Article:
I got back from training to find out the package had still not been retrieved. To Petueli’s credit he had waited outside the shipping office for an hour trying to get the staff to look for the package. I started thinking the package might be at the Post Office so I grabbed the Yellow Pages, yes Fiji has Yellow Pages, and tried to find the number. The Yellow Pages are organized with White Pages, Yellow Pages, and government directory at the beginning. Since the post office is a government run organization I thought it natural it be in the government section. Nope, not the case, it is in the White Pages. I was slightly amused, however, to find the police department under ‘F’ for Fiji Police, rather than ‘P’ for police. I immediately visualized a poor tourist frantically thumbing through the ‘P’ pages while an angry mob of youth plummet him inside a phone booth.

After finding the Post Office number and getting no answer after several dials, I contacted Tema and she gave me a name and number for the shipping agency. I noticed the shipping agency name had changed from CDP to Venus and suspected this was the root of the confusion. So I contacted Michael at the Venus office and asked him if he had my package. He looked for all of 10 seconds and then said no. He gave me the number of the sea freight office nearby. I called them on the number he gave me and it was disconnected. After calling back and getting another number the lady on the other end also looked for about 10 seconds and said she didn’t have it.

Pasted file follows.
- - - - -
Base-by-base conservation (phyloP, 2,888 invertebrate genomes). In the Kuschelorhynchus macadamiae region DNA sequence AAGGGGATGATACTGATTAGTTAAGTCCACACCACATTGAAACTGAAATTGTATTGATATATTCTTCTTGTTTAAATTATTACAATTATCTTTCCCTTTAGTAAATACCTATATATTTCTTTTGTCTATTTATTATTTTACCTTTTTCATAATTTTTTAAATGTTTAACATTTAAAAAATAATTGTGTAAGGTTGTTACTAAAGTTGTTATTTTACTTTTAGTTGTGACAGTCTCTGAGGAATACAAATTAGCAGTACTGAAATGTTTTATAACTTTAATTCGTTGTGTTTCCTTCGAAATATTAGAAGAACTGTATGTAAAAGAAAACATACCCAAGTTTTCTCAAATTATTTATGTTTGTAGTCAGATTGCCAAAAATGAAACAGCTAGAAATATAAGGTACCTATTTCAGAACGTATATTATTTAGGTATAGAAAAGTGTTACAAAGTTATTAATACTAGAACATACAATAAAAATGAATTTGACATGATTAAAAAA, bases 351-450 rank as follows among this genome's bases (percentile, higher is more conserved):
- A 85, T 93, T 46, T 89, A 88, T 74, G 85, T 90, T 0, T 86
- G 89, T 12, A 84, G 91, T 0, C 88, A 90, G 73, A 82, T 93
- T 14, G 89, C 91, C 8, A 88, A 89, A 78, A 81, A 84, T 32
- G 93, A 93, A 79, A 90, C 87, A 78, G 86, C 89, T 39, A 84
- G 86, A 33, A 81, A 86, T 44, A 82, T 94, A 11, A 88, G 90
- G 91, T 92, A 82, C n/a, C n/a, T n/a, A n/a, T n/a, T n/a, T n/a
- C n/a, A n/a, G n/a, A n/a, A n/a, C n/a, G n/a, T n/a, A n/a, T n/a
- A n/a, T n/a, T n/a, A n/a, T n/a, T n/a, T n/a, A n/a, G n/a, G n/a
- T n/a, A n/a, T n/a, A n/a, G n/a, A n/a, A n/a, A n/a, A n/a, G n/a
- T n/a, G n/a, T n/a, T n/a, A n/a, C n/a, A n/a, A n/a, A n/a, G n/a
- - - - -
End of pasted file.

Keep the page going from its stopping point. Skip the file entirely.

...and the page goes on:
I was almost at the point of giving up but couldnÂ’t waste the monumental amount of time, words, and phone minutes invested in this amazingly simple process. I put on my thinking cap and retraced my steps to the beginning of the process. I started to wonder if WHO had shipped the package at all. But this seemed unlikely as Tema always quickly responded to my emails in a professional manner making me think she probably followed through with her commitments. I then went to the mystery of the two shipping offices. One of them was lying and it was my duty to get to the bottom of it. If I confronted them I knew I would get nowhere but if I made it sound like it was my mistake some progress might be made. Saving face in Fiji is culturally more important than accountability. So I called Michael back and said that I was mistaken and the box may not have my name on it but instead my number. Thus the reason why he couldn’t find it had changed from him not looking for it to me not giving him the correct information. This worked like a charm and this time after actually looking around he found the box. It took all of 15 seconds.

It just so happened Jone was making a fuel run from the island and could pick up the package that same day. I was hoping when I received the box it had been mislabeled so some sense could be made of all this. Nope, it had a 12”x12” bright white label with my name, address, and “US Peace Corps Volunteer” all in 24 point font on BOTH sides of the box. Tema had even liberally taped the sides with a 2” wide tape with World Health Organization printed on it in blue letters. I don’t think I have ever received a less inconspicuous package. So what have I learned from this exchange; frankly, nothing, other than I.F.F.

 



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“Sunset at the Railroad” by PCV Nicholas Baylor Hall. Namibia, 2011.